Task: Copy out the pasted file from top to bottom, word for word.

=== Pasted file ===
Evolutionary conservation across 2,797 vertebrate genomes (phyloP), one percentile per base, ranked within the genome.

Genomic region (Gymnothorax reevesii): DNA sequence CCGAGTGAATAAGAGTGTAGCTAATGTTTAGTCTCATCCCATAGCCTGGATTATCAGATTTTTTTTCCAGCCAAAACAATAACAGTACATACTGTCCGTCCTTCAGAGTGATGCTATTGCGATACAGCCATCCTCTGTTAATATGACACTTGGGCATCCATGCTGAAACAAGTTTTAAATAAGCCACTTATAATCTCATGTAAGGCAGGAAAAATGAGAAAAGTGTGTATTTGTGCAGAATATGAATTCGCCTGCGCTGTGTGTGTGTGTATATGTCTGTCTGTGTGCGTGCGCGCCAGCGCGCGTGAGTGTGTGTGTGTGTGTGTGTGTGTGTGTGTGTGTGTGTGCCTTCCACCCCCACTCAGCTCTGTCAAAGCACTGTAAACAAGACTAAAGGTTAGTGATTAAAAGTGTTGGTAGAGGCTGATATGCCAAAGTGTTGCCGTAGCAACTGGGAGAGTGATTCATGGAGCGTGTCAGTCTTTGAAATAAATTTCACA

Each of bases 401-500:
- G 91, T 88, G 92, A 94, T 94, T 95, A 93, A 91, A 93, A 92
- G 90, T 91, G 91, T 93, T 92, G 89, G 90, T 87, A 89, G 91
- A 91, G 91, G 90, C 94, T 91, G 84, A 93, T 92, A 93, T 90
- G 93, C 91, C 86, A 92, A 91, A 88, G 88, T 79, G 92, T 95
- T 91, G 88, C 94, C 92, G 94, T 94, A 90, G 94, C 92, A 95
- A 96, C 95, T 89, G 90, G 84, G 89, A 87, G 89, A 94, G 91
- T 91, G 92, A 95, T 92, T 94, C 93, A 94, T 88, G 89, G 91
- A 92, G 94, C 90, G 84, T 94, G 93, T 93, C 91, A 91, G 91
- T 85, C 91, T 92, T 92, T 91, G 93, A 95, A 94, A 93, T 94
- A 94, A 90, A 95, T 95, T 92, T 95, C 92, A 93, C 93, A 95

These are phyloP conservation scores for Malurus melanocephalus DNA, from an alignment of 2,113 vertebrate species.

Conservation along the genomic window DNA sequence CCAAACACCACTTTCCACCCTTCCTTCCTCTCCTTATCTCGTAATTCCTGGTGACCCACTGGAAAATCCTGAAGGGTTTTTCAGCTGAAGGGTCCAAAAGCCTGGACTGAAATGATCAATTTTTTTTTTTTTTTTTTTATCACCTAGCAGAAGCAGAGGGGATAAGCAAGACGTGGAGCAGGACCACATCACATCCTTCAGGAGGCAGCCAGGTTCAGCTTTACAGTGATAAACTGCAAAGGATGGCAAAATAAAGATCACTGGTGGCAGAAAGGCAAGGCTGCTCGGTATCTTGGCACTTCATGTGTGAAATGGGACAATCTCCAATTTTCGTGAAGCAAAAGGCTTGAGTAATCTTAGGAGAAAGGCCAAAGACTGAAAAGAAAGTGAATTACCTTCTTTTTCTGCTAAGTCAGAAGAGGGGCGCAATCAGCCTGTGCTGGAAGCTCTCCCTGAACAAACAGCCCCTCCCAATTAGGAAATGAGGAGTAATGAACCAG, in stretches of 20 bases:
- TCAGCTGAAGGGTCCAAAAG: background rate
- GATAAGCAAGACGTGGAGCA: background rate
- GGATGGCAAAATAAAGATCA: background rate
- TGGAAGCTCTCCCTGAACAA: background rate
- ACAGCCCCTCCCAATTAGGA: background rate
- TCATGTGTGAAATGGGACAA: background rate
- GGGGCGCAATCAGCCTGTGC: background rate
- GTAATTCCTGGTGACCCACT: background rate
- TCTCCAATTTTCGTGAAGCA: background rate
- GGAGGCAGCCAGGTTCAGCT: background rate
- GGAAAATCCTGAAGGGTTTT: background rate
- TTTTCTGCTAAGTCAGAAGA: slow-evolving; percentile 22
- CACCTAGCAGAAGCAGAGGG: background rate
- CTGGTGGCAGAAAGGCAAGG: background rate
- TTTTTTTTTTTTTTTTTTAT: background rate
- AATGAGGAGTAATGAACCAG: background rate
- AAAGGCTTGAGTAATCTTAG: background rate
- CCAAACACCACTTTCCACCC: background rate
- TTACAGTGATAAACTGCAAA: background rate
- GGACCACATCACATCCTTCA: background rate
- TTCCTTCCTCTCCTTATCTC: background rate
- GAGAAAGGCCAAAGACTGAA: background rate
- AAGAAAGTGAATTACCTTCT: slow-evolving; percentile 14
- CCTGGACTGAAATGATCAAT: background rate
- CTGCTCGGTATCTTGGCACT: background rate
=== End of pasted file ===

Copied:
Evolutionary conservation across 2,797 vertebrate genomes (phyloP), one percentile per base, ranked within the genome.

Genomic region (Gymnothorax reevesii): DNA sequence CCGAGTGAATAAGAGTGTAGCTAATGTTTAGTCTCATCCCATAGCCTGGATTATCAGATTTTTTTTCCAGCCAAAACAATAACAGTACATACTGTCCGTCCTTCAGAGTGATGCTATTGCGATACAGCCATCCTCTGTTAATATGACACTTGGGCATCCATGCTGAAACAAGTTTTAAATAAGCCACTTATAATCTCATGTAAGGCAGGAAAAATGAGAAAAGTGTGTATTTGTGCAGAATATGAATTCGCCTGCGCTGTGTGTGTGTGTATATGTCTGTCTGTGTGCGTGCGCGCCAGCGCGCGTGAGTGTGTGTGTGTGTGTGTGTGTGTGTGTGTGTGTGTGTGCCTTCCACCCCCACTCAGCTCTGTCAAAGCACTGTAAACAAGACTAAAGGTTAGTGATTAAAAGTGTTGGTAGAGGCTGATATGCCAAAGTGTTGCCGTAGCAACTGGGAGAGTGATTCATGGAGCGTGTCAGTCTTTGAAATAAATTTCACA

Each of bases 401-500:
- G 91, T 88, G 92, A 94, T 94, T 95, A 93, A 91, A 93, A 92
- G 90, T 91, G 91, T 93, T 92, G 89, G 90, T 87, A 89, G 91
- A 91, G 91, G 90, C 94, T 91, G 84, A 93, T 92, A 93, T 90
- G 93, C 91, C 86, A 92, A 91, A 88, G 88, T 79, G 92, T 95
- T 91, G 88, C 94, C 92, G 94, T 94, A 90, G 94, C 92, A 95
- A 96, C 95, T 89, G 90, G 84, G 89, A 87, G 89, A 94, G 91
- T 91, G 92, A 95, T 92, T 94, C 93, A 94, T 88, G 89, G 91
- A 92, G 94, C 90, G 84, T 94, G 93, T 93, C 91, A 91, G 91
- T 85, C 91, T 92, T 92, T 91, G 93, A 95, A 94, A 93, T 94
- A 94, A 90, A 95, T 95, T 92, T 95, C 92, A 93, C 93, A 95

These are phyloP conservation scores for Malurus melanocephalus DNA, from an alignment of 2,113 vertebrate species.

Conservation along the genomic window DNA sequence CCAAACACCACTTTCCACCCTTCCTTCCTCTCCTTATCTCGTAATTCCTGGTGACCCACTGGAAAATCCTGAAGGGTTTTTCAGCTGAAGGGTCCAAAAGCCTGGACTGAAATGATCAATTTTTTTTTTTTTTTTTTTATCACCTAGCAGAAGCAGAGGGGATAAGCAAGACGTGGAGCAGGACCACATCACATCCTTCAGGAGGCAGCCAGGTTCAGCTTTACAGTGATAAACTGCAAAGGATGGCAAAATAAAGATCACTGGTGGCAGAAAGGCAAGGCTGCTCGGTATCTTGGCACTTCATGTGTGAAATGGGACAATCTCCAATTTTCGTGAAGCAAAAGGCTTGAGTAATCTTAGGAGAAAGGCCAAAGACTGAAAAGAAAGTGAATTACCTTCTTTTTCTGCTAAGTCAGAAGAGGGGCGCAATCAGCCTGTGCTGGAAGCTCTCCCTGAACAAACAGCCCCTCCCAATTAGGAAATGAGGAGTAATGAACCAG, in stretches of 20 bases:
- TCAGCTGAAGGGTCCAAAAG: background rate
- GATAAGCAAGACGTGGAGCA: background rate
- GGATGGCAAAATAAAGATCA: background rate
- TGGAAGCTCTCCCTGAACAA: background rate
- ACAGCCCCTCCCAATTAGGA: background rate
- TCATGTGTGAAATGGGACAA: background rate
- GGGGCGCAATCAGCCTGTGC: background rate
- GTAATTCCTGGTGACCCACT: background rate
- TCTCCAATTTTCGTGAAGCA: background rate
- GGAGGCAGCCAGGTTCAGCT: background rate
- GGAAAATCCTGAAGGGTTTT: background rate
- TTTTCTGCTAAGTCAGAAGA: slow-evolving; percentile 22
- CACCTAGCAGAAGCAGAGGG: background rate
- CTGGTGGCAGAAAGGCAAGG: background rate
- TTTTTTTTTTTTTTTTTTAT: background rate
- AATGAGGAGTAATGAACCAG: background rate
- AAAGGCTTGAGTAATCTTAG: background rate
- CCAAACACCACTTTCCACCC: background rate
- TTACAGTGATAAACTGCAAA: background rate
- GGACCACATCACATCCTTCA: background rate
- TTCCTTCCTCTCCTTATCTC: background rate
- GAGAAAGGCCAAAGACTGAA: background rate
- AAGAAAGTGAATTACCTTCT: slow-evolving; percentile 14
- CCTGGACTGAAATGATCAAT: background rate
- CTGCTCGGTATCTTGGCACT: background rate